One reason the IPCC ‘eliminated’ the sun as a possible cause for late 20th century warming was the very small changes observed in TSI. The relatively short time frame of the SORCE data already shows that output at different wavelengths does not change in lockstep with TSI, so that there could have been significant increases in activity at wavelengths that pass through the atmosphere balanced by decreases elsewhere in the spectrum.

Reply to  Ted
May 3, 2018 11:45 am

The fundamental reason they reject the sun is from failing to appreciate the very small changes in daily 1au TSI, the real variation in solar power, are only causing very small daily changes in ocean temperatures, but which lead to the longer term accumulation or depletion to greater temperature changes over time.comment imagecomment image?dl=0
Consider the above example, the most recent solar maximum as one of the four solar cycles featured in the cross correlation plots from my Fig 18 posted above.

Reply to  Bob Weber
May 4, 2018 1:36 am

The ENSO is influenced not only by the TSI, but also by the meridian jetstream over the Pacific and the Atlantic. This happens when solar activity decreases.comment image
Therefore, the weak La Niña can significantly prolong during the solar minimum.

Matt Maschinot
May 3, 2018 11:43 am

Isn’t increased atmospheric water vapor the positive feedback in the AGW theory? How can atmospheric water vapor be declining with increasing CO2, and the “theory” be valid?

Joel Snider
Reply to  Matt Maschinot
May 3, 2018 12:22 pm

Guess they’ll have to change their story again.

Reply to  Matt Maschinot
May 3, 2018 2:09 pm

matt, that is another one of the questions you are not supposed to ask.

Chris Norman
May 3, 2018 1:52 pm

The Sun consists of 99.8-9% of the mass of the Solar system. The mass of the human race has more zero,s in front of it than the attack on Pearl Harbour.
It’s hot in summer and cold in winter.
It’s warm in the day and cold at night.

Reply to  Chris Norman
May 3, 2018 2:06 pm

And CO2 is 0.04% of Earth’s atmosphere and around one percent of its greenhouse gases at the surface over most of the planet, where the far and away most important GHG H2O measures some four percent of the air.

Reply to  Felix
May 4, 2018 1:23 am

physics doesnt care about percentages. Further what matters is the concentration of c02 at altitude where radiation escapres to space

Reply to  Felix
May 4, 2018 9:07 am

Many things that happen at the molecular level are not guided by amount. A single molecule of diphteria toxin, ricin, or Pseudomonas enterotoxin, can kill a cell, so you only need ~ 0.1 μg of toxin per kg of body weight to die. That is a lot less than 0.04%.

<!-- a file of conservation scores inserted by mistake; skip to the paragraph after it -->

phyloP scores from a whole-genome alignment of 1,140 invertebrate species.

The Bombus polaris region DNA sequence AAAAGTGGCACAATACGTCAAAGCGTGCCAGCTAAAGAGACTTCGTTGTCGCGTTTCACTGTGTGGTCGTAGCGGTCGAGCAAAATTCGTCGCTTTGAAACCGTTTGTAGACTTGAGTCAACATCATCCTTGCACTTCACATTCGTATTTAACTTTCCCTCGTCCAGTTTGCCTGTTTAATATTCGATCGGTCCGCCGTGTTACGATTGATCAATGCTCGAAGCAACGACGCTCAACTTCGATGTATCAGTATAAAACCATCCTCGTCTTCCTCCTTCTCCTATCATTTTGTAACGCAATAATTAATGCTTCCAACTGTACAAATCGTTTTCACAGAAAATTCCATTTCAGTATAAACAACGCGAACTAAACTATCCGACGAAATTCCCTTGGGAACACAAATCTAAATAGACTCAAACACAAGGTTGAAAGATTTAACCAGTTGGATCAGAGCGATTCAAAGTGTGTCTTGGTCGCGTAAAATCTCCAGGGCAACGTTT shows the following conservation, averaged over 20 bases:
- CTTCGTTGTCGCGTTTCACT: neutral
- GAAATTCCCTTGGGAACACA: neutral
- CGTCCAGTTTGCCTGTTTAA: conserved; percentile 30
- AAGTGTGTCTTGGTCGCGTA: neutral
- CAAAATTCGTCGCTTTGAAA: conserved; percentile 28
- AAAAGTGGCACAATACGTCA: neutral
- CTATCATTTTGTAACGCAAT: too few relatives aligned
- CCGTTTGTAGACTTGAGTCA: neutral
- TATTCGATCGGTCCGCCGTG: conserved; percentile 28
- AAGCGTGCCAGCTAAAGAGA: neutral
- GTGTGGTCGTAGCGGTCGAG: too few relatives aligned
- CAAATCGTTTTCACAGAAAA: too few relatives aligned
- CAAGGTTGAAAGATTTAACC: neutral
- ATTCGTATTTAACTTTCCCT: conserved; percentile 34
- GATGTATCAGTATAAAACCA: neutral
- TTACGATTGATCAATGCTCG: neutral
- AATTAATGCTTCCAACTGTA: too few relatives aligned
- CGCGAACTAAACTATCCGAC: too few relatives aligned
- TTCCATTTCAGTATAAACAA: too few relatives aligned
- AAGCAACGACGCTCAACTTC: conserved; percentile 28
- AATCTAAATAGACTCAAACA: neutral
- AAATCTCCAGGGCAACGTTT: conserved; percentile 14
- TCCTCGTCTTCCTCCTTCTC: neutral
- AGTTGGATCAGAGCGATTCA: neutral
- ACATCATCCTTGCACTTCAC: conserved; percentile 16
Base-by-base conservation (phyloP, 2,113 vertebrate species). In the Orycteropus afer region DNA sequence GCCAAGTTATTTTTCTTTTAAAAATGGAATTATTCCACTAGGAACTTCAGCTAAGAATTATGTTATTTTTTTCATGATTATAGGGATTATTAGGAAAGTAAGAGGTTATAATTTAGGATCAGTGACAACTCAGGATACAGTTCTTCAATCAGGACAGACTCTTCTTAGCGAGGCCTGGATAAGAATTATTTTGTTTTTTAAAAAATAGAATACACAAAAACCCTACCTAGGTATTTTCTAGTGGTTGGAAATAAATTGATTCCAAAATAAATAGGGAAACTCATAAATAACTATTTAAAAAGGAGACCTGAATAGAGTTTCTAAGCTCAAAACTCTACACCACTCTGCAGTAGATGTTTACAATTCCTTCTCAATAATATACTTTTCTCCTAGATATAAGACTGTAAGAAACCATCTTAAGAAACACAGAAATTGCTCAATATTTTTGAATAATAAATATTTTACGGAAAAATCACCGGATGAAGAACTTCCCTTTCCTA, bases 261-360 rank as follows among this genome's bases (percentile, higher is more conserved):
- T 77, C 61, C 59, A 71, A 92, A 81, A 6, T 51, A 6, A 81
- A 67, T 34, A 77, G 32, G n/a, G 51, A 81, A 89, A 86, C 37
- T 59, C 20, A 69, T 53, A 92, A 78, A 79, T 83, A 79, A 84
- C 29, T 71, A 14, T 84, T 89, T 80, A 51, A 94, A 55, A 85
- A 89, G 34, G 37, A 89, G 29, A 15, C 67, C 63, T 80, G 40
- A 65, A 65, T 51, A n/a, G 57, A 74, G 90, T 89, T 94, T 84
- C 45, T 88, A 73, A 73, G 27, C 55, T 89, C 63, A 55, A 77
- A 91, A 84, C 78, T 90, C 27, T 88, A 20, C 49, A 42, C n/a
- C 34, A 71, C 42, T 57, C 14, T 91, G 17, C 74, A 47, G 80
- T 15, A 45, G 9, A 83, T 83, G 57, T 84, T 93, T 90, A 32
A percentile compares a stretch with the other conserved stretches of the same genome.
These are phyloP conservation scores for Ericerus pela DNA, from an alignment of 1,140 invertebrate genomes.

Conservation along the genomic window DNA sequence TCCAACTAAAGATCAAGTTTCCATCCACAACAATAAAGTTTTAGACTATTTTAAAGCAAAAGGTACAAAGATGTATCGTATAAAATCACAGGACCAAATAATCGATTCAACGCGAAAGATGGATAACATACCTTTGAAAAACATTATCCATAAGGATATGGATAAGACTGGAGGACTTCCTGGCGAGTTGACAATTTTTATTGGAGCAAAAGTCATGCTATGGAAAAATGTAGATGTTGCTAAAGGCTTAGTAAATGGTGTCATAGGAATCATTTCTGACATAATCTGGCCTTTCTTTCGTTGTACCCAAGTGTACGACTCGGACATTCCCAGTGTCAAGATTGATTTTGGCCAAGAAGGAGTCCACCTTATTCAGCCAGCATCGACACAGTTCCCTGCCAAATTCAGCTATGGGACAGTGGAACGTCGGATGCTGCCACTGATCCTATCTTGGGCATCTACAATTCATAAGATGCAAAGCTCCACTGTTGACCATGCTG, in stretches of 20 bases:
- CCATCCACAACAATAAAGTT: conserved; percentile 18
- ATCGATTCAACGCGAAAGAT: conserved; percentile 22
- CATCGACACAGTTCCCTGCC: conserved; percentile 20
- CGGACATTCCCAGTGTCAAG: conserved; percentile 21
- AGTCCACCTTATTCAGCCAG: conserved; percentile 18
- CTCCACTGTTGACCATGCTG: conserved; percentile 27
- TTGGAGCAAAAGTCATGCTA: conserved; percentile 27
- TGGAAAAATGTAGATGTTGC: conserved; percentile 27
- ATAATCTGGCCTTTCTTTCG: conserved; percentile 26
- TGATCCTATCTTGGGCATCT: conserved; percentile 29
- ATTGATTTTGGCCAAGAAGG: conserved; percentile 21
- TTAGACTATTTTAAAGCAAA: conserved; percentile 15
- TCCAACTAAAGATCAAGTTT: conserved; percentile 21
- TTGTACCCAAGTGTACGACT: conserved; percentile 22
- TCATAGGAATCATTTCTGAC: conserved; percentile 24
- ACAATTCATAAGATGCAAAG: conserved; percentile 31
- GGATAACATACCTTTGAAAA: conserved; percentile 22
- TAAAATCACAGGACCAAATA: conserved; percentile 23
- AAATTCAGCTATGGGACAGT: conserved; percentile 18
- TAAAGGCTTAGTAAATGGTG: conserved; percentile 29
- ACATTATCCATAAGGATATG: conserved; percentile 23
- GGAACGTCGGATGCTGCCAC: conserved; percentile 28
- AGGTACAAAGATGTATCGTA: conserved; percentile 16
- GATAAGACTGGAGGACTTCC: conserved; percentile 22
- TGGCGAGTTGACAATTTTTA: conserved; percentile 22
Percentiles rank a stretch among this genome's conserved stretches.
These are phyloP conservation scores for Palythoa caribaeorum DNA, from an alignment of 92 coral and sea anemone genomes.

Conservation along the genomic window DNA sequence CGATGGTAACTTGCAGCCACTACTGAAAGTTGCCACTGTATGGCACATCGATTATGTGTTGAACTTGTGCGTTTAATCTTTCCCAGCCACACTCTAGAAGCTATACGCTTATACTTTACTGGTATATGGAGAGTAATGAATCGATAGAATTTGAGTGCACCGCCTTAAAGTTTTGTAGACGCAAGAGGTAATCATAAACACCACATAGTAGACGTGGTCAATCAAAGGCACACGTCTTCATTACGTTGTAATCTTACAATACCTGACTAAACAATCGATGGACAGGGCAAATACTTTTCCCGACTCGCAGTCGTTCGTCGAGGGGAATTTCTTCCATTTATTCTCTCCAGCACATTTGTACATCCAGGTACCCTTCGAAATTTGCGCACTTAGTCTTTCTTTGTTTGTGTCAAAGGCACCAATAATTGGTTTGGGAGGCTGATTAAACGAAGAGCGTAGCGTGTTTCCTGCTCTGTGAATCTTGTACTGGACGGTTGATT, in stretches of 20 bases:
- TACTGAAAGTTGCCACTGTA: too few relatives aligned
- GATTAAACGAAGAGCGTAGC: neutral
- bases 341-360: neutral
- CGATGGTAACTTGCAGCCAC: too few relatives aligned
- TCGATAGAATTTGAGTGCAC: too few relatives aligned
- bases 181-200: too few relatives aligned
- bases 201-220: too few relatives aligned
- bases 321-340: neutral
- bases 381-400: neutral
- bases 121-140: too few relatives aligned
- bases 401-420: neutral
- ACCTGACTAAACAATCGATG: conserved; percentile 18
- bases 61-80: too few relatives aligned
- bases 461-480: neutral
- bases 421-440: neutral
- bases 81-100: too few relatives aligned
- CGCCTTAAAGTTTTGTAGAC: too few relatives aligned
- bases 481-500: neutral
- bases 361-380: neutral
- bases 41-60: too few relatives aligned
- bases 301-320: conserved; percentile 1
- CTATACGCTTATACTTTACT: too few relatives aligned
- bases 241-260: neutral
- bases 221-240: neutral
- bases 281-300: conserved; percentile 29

May 3, 2018 2:11 pm

That yearly aa flux graph reads like a book to me. I can readily draw correlations between it, and aspects of the climate system.

Joel O’Bryan
May 3, 2018 3:30 pm

Looks to me like a Centennial cycle effect on the aa index centennial record could better be thought of as a sawtooth function.comment image

May 3, 2018 5:00 pm

Most people are used to global average temperatures expressed as anomalies relative to a reference period and don’t realize that the best estimates of global average temperature vary on a seasonal basis by almost 4 degrees Celsius with a peak in July and a minimum in January, in sync with the northern hemisphere seasons. I find it interesting that the estimated global temperature average varies seasonally in total opposition to the 88 w/m2 variation in solar radiation reaching the earth, with highest average temperature when solar radiation reaching the earth is lowest and lowest average temperature when solar radiation reaching the earth is highest.
Here is Figure 2 from above.comment image?w=664&h=323
CFSR estimate of global average temperature by month.comment image
Obviously the solar radiation reaching the earth is countered by land/ocean/ice-snow effects that result in a pattern opposite to what would be expected by looking at solar radiation only.

Reply to  oz4caster
May 3, 2018 5:01 pm

Oops forgot WordPress doesn’t like characters after the “.png”. Fig 2:comment image

Reply to  oz4caster
May 3, 2018 5:14 pm

I find it interesting that the estimated global temperature average varies seasonally in total opposition to the 88 w/m2 variation in solar radiation reaching the earth, with highest average temperature when solar radiation reaching the earth is lowest and lowest average temperature when solar radiation reaching the earth is highest.
As do I. There are only a few days a year, twice, when this TOA large swing is remotely close to the 1au TSI maximum variation, so how is it I can find evidence for 1au TSI forcing throughout the year and no January signature of this huge peak every year?comment image?dl=0

Reply to  Bob Weber
May 4, 2018 3:45 am